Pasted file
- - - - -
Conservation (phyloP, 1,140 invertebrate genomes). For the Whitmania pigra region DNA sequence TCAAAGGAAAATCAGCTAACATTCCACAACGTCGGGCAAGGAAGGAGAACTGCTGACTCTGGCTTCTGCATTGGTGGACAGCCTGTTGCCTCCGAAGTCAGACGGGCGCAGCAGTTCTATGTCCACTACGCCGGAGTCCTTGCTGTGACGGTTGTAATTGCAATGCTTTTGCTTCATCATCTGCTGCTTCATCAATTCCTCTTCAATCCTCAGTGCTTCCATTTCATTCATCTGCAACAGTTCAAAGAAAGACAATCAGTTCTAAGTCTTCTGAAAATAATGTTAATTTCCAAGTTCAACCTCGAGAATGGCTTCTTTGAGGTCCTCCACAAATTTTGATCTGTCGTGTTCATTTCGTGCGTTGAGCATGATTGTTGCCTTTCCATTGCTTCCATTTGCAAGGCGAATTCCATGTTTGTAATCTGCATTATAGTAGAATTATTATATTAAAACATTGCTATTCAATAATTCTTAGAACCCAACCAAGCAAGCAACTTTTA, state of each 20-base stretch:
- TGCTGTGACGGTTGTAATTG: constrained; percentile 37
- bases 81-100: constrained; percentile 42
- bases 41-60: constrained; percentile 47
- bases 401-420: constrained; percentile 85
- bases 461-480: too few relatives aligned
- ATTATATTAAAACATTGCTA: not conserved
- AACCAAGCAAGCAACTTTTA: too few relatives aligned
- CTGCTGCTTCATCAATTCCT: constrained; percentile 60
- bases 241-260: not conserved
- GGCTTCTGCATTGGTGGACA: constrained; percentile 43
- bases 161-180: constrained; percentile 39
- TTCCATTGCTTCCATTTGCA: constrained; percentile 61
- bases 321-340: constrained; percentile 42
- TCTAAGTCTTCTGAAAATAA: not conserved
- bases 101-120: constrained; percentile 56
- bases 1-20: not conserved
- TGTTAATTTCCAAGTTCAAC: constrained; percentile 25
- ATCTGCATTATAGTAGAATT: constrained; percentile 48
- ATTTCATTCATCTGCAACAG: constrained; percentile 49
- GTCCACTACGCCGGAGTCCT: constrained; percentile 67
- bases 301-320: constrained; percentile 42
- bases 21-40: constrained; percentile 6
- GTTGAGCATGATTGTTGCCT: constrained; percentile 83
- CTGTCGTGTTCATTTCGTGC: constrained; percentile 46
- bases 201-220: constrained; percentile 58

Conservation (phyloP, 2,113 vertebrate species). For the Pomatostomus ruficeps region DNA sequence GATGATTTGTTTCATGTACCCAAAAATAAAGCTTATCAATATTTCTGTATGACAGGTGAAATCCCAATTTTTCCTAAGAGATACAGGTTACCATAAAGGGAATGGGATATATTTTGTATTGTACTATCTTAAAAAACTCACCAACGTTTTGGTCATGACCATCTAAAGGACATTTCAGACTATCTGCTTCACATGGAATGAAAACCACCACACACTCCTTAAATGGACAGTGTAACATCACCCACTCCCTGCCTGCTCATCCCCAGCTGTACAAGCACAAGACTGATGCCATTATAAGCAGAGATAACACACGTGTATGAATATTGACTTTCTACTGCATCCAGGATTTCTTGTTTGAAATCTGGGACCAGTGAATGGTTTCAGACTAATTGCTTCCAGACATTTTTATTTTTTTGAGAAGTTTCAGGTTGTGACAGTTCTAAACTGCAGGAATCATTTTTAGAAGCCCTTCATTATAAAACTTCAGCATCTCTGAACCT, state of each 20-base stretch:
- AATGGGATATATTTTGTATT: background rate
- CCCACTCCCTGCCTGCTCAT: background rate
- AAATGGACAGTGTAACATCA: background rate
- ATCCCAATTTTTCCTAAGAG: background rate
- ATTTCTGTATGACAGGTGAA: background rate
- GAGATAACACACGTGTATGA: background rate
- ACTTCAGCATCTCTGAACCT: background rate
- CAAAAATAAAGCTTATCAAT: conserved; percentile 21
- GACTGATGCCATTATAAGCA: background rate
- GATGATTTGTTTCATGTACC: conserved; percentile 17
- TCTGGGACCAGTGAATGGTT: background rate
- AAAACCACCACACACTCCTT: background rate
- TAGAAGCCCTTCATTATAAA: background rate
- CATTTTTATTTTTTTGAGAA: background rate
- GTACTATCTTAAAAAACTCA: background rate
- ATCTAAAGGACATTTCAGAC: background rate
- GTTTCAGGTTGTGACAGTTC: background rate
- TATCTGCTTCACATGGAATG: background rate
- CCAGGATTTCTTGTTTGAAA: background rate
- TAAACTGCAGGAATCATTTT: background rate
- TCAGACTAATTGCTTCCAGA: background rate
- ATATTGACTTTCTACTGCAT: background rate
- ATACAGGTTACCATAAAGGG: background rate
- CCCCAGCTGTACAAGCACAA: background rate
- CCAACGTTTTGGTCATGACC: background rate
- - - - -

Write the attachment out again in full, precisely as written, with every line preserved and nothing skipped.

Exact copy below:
Conservation (phyloP, 1,140 invertebrate genomes). For the Whitmania pigra region DNA sequence TCAAAGGAAAATCAGCTAACATTCCACAACGTCGGGCAAGGAAGGAGAACTGCTGACTCTGGCTTCTGCATTGGTGGACAGCCTGTTGCCTCCGAAGTCAGACGGGCGCAGCAGTTCTATGTCCACTACGCCGGAGTCCTTGCTGTGACGGTTGTAATTGCAATGCTTTTGCTTCATCATCTGCTGCTTCATCAATTCCTCTTCAATCCTCAGTGCTTCCATTTCATTCATCTGCAACAGTTCAAAGAAAGACAATCAGTTCTAAGTCTTCTGAAAATAATGTTAATTTCCAAGTTCAACCTCGAGAATGGCTTCTTTGAGGTCCTCCACAAATTTTGATCTGTCGTGTTCATTTCGTGCGTTGAGCATGATTGTTGCCTTTCCATTGCTTCCATTTGCAAGGCGAATTCCATGTTTGTAATCTGCATTATAGTAGAATTATTATATTAAAACATTGCTATTCAATAATTCTTAGAACCCAACCAAGCAAGCAACTTTTA, state of each 20-base stretch:
- TGCTGTGACGGTTGTAATTG: constrained; percentile 37
- bases 81-100: constrained; percentile 42
- bases 41-60: constrained; percentile 47
- bases 401-420: constrained; percentile 85
- bases 461-480: too few relatives aligned
- ATTATATTAAAACATTGCTA: not conserved
- AACCAAGCAAGCAACTTTTA: too few relatives aligned
- CTGCTGCTTCATCAATTCCT: constrained; percentile 60
- bases 241-260: not conserved
- GGCTTCTGCATTGGTGGACA: constrained; percentile 43
- bases 161-180: constrained; percentile 39
- TTCCATTGCTTCCATTTGCA: constrained; percentile 61
- bases 321-340: constrained; percentile 42
- TCTAAGTCTTCTGAAAATAA: not conserved
- bases 101-120: constrained; percentile 56
- bases 1-20: not conserved
- TGTTAATTTCCAAGTTCAAC: constrained; percentile 25
- ATCTGCATTATAGTAGAATT: constrained; percentile 48
- ATTTCATTCATCTGCAACAG: constrained; percentile 49
- GTCCACTACGCCGGAGTCCT: constrained; percentile 67
- bases 301-320: constrained; percentile 42
- bases 21-40: constrained; percentile 6
- GTTGAGCATGATTGTTGCCT: constrained; percentile 83
- CTGTCGTGTTCATTTCGTGC: constrained; percentile 46
- bases 201-220: constrained; percentile 58

Conservation (phyloP, 2,113 vertebrate species). For the Pomatostomus ruficeps region DNA sequence GATGATTTGTTTCATGTACCCAAAAATAAAGCTTATCAATATTTCTGTATGACAGGTGAAATCCCAATTTTTCCTAAGAGATACAGGTTACCATAAAGGGAATGGGATATATTTTGTATTGTACTATCTTAAAAAACTCACCAACGTTTTGGTCATGACCATCTAAAGGACATTTCAGACTATCTGCTTCACATGGAATGAAAACCACCACACACTCCTTAAATGGACAGTGTAACATCACCCACTCCCTGCCTGCTCATCCCCAGCTGTACAAGCACAAGACTGATGCCATTATAAGCAGAGATAACACACGTGTATGAATATTGACTTTCTACTGCATCCAGGATTTCTTGTTTGAAATCTGGGACCAGTGAATGGTTTCAGACTAATTGCTTCCAGACATTTTTATTTTTTTGAGAAGTTTCAGGTTGTGACAGTTCTAAACTGCAGGAATCATTTTTAGAAGCCCTTCATTATAAAACTTCAGCATCTCTGAACCT, state of each 20-base stretch:
- AATGGGATATATTTTGTATT: background rate
- CCCACTCCCTGCCTGCTCAT: background rate
- AAATGGACAGTGTAACATCA: background rate
- ATCCCAATTTTTCCTAAGAG: background rate
- ATTTCTGTATGACAGGTGAA: background rate
- GAGATAACACACGTGTATGA: background rate
- ACTTCAGCATCTCTGAACCT: background rate
- CAAAAATAAAGCTTATCAAT: conserved; percentile 21
- GACTGATGCCATTATAAGCA: background rate
- GATGATTTGTTTCATGTACC: conserved; percentile 17
- TCTGGGACCAGTGAATGGTT: background rate
- AAAACCACCACACACTCCTT: background rate
- TAGAAGCCCTTCATTATAAA: background rate
- CATTTTTATTTTTTTGAGAA: background rate
- GTACTATCTTAAAAAACTCA: background rate
- ATCTAAAGGACATTTCAGAC: background rate
- GTTTCAGGTTGTGACAGTTC: background rate
- TATCTGCTTCACATGGAATG: background rate
- CCAGGATTTCTTGTTTGAAA: background rate
- TAAACTGCAGGAATCATTTT: background rate
- TCAGACTAATTGCTTCCAGA: background rate
- ATATTGACTTTCTACTGCAT: background rate
- ATACAGGTTACCATAAAGGG: background rate
- CCCCAGCTGTACAAGCACAA: background rate
- CCAACGTTTTGGTCATGACC: background rate